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Hill Country Rancher Faces Indictments for Allegedly Killing Bald Eagles

Jackie Brister, 82, is a life-long rancher who has never been in trouble with the law, until last month when he was indicted by a Lampasas County grand jury for allegedly killing two bald eagles, a federally protected bird.

Brister spoke to NBC 5 at his 3,000 acre ranch near Bend on Monday afternoon. When asked if he shot the birds, Brister replied, “No, I did not.”

Brister said the bald eagles, buzzards, and other birds of prey have been killing baby sheep on his ranch for years, costing him about $200,000 a year in losses.

Brister said he called Fish and Wildlife in the past asking what he could do for relief, but insists he did not shoot the bald eagles, though he admits he had a motive.

“I reckon if you call losing $200,000 a year motive, I have motive,” Brister said. “I keep getting more sheep all the time, thinking I’d have more lamb to sell. All I’m doing is just feeding more eagles, I reckon.” said Brister.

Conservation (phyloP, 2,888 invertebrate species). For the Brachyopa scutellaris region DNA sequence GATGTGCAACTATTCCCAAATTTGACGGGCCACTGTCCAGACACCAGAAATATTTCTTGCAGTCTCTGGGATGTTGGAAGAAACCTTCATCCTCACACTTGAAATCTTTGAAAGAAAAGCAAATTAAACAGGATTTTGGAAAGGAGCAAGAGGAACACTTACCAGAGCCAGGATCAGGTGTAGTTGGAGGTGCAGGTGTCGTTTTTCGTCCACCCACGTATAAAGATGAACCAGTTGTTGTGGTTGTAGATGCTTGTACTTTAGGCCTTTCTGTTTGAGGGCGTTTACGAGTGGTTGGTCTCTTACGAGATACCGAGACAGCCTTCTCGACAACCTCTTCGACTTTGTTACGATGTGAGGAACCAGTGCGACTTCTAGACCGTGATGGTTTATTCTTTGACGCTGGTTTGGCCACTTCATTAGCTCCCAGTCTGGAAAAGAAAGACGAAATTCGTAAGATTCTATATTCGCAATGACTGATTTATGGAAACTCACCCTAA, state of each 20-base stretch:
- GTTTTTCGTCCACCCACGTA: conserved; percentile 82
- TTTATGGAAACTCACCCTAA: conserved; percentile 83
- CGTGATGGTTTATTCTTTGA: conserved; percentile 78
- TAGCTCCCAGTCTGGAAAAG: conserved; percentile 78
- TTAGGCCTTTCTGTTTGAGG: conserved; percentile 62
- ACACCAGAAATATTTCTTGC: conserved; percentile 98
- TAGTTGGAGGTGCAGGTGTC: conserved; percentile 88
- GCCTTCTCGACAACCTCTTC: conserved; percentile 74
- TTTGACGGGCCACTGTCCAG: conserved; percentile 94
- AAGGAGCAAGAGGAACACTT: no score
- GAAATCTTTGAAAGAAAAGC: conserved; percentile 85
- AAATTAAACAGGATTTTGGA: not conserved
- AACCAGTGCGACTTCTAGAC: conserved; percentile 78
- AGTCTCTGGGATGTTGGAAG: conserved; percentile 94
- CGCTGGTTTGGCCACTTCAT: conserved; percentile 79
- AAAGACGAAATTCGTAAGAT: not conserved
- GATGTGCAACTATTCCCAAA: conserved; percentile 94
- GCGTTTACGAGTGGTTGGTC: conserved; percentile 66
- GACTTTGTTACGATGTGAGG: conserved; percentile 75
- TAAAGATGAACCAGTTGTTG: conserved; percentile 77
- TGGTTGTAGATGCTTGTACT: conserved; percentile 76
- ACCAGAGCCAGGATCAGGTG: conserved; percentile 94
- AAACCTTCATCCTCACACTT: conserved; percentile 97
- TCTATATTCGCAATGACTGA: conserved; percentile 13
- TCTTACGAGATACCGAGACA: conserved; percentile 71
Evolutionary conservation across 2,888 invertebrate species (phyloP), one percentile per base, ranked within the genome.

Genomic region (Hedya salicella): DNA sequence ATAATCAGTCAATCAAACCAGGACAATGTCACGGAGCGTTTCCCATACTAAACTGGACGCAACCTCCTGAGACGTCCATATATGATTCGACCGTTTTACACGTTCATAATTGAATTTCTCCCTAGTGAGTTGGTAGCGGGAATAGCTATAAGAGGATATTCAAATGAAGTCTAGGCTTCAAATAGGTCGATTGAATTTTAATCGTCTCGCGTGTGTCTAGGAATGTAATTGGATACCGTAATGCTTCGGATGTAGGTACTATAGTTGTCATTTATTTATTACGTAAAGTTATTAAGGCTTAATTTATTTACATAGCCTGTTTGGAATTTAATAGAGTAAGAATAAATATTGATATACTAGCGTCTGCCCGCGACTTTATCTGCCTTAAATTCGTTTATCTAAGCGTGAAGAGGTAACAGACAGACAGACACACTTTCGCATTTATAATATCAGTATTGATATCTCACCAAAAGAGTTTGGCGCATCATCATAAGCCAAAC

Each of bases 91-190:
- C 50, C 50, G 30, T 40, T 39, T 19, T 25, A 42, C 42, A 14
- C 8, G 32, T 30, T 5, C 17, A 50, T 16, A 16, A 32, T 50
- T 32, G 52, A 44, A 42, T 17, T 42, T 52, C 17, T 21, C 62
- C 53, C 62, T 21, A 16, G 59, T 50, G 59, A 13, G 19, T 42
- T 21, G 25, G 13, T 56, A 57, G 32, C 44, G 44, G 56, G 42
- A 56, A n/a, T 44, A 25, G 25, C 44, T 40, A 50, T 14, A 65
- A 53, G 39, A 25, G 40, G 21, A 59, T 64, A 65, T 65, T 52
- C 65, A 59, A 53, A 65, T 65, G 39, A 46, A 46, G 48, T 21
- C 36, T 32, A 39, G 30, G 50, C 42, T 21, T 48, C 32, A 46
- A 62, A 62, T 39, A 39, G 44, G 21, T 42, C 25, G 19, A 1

“He’s not the only person out here with this same problem and he’s not the only person with that same motive,” said Brister’s attorney Joshua Ross. “He’s also not the only person out here that rides around with firearms in their vehicles. It’s a different way of life than it is elsewhere.”

On Tuesday, Brister surrendered to the Lampasas County Sheriff's Department where he was fingerprinted and had his booking photo taken ahead of his first court appearance.

Lampasas County Sheriff's Department
Jackie Brister, 82, mugshots taken after he surrendered to sheriff's deputies Oct. 31, 2017. Brister, a rancher, is accused of shooting two bald eagles -- a charge he denies.

Brister's bond amount Tuesday was listed at $500.

“There is the juxtaposition of this national symbol that we have in this country and this man’s livelihood,” said Ross. “That’s in addition to him being branded as a criminal.”

The misdemeanor charges carry a punishment of up to a year in jail and $4,000 fine. Brister said he would like to see the laws changed to help people who depend on the land for their living.

“I don’t like being accused of something I didn’t do,” Brister said.

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